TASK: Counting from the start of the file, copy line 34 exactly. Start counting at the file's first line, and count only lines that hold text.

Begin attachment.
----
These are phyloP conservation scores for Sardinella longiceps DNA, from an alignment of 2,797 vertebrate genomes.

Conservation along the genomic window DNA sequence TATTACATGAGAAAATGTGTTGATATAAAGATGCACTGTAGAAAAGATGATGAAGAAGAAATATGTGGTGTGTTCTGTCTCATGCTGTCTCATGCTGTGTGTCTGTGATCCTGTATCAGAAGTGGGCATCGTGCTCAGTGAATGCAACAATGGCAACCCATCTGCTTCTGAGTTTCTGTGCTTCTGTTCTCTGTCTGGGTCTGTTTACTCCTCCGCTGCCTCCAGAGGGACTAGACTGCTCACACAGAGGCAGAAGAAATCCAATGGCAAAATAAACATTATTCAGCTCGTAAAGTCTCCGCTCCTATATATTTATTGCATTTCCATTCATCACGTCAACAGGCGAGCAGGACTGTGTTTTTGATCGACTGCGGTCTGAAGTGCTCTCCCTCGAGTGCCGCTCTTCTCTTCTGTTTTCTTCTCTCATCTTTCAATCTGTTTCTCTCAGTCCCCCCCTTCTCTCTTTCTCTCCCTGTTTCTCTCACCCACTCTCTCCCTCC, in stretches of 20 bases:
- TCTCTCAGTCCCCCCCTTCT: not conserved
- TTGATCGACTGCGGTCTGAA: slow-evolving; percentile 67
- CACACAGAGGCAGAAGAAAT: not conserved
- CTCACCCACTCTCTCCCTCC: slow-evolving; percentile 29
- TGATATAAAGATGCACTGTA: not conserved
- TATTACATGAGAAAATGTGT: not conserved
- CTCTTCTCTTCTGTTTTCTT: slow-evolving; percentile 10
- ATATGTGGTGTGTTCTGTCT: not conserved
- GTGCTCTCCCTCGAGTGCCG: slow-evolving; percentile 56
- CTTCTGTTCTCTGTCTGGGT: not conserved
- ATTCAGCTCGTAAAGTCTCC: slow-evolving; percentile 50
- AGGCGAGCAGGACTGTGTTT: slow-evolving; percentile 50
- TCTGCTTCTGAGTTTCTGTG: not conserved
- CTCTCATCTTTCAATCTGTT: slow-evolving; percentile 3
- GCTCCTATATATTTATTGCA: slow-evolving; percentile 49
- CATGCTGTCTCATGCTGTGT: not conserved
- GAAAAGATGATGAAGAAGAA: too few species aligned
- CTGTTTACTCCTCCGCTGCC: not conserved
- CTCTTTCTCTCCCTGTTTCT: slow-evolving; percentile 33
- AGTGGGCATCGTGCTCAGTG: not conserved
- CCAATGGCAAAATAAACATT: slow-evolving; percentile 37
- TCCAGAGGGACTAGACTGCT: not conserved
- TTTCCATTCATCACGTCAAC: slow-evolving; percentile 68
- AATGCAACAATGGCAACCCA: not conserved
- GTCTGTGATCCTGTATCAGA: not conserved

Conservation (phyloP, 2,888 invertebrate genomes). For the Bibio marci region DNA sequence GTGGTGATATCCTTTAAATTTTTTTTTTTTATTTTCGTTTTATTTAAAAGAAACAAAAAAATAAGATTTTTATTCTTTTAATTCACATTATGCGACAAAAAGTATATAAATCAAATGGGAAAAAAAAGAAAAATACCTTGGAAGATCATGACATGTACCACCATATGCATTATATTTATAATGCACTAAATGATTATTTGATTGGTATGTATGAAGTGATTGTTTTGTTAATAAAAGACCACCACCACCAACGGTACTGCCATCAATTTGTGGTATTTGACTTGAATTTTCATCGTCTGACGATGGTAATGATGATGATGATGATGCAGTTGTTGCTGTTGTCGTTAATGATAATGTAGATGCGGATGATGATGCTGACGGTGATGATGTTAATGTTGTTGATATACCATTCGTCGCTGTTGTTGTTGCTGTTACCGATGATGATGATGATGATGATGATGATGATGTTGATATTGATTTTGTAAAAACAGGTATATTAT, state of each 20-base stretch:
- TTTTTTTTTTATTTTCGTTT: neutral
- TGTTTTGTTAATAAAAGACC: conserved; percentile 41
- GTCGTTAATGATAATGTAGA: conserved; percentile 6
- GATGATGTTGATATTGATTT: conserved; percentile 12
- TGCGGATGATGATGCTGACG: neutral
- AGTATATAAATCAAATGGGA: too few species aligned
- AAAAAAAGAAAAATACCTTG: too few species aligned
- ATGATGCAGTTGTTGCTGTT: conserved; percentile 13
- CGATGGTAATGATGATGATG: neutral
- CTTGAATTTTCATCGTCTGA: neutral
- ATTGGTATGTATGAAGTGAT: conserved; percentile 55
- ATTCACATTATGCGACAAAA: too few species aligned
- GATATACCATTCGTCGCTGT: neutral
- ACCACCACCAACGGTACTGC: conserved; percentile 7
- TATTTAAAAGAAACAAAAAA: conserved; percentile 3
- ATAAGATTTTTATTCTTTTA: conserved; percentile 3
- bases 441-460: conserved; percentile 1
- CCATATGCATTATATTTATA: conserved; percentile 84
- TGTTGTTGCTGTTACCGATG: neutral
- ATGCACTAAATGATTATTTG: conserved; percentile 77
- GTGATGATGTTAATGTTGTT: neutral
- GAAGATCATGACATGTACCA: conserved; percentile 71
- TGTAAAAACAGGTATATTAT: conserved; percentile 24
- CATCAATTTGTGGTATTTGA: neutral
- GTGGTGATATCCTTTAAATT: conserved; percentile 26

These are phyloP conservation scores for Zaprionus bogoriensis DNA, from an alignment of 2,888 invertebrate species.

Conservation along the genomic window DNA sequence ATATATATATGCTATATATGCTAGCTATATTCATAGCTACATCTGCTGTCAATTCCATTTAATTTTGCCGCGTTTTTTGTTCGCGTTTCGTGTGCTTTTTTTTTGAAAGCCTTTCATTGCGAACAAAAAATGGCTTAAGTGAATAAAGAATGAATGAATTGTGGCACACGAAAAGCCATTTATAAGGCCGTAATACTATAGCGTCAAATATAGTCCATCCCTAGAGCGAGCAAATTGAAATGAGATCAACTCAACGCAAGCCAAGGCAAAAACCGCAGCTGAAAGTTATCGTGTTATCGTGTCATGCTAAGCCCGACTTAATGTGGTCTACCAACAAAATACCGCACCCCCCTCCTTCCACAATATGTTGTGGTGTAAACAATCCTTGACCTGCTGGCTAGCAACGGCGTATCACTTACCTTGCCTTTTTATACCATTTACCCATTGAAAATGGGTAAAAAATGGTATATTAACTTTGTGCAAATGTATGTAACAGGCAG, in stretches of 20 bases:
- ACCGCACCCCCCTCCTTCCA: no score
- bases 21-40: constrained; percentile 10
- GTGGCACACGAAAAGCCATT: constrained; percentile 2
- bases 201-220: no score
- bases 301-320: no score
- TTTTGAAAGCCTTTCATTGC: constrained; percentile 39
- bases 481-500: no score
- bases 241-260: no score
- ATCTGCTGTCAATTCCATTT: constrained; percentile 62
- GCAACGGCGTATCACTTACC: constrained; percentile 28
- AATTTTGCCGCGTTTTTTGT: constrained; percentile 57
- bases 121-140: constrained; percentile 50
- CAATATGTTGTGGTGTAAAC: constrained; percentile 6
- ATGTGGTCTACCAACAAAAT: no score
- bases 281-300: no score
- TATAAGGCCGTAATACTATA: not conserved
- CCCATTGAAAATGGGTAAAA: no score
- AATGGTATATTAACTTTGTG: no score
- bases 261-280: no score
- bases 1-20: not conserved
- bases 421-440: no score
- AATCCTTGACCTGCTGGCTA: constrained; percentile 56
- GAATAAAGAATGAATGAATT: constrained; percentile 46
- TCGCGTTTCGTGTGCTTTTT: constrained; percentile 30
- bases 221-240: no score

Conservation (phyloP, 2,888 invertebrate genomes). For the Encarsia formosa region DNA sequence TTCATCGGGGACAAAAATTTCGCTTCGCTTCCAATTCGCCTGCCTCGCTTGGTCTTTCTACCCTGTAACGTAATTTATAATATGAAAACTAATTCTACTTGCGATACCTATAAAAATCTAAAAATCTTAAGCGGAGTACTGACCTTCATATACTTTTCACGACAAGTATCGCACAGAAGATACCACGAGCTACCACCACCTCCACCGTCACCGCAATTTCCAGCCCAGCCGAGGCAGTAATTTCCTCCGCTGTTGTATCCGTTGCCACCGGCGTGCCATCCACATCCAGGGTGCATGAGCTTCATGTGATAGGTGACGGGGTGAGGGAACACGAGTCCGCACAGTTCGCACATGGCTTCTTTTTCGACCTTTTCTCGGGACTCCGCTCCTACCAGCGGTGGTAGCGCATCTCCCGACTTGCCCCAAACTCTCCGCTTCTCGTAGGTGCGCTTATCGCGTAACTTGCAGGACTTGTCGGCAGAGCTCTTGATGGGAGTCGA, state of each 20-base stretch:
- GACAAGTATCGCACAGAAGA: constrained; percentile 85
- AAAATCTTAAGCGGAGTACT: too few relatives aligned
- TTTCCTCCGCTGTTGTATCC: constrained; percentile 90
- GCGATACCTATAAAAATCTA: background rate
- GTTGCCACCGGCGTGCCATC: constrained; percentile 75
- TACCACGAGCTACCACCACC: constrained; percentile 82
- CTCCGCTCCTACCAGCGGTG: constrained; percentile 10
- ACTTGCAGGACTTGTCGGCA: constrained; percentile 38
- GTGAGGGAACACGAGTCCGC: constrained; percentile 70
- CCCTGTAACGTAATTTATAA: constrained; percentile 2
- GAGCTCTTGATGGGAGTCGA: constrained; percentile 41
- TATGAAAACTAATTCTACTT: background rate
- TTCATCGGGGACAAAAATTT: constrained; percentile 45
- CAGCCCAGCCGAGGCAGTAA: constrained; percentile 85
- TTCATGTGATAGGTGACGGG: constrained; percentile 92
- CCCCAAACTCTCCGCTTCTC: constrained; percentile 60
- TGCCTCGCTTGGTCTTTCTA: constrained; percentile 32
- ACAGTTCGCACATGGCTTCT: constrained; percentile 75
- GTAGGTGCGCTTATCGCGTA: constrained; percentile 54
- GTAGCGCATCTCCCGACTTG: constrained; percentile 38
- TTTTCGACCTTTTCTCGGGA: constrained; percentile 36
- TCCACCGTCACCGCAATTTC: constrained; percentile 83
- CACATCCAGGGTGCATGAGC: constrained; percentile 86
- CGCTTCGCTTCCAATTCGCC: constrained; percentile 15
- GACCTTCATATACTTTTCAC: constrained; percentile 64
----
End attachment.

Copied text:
- AGTATATAAATCAAATGGGA: too few species aligned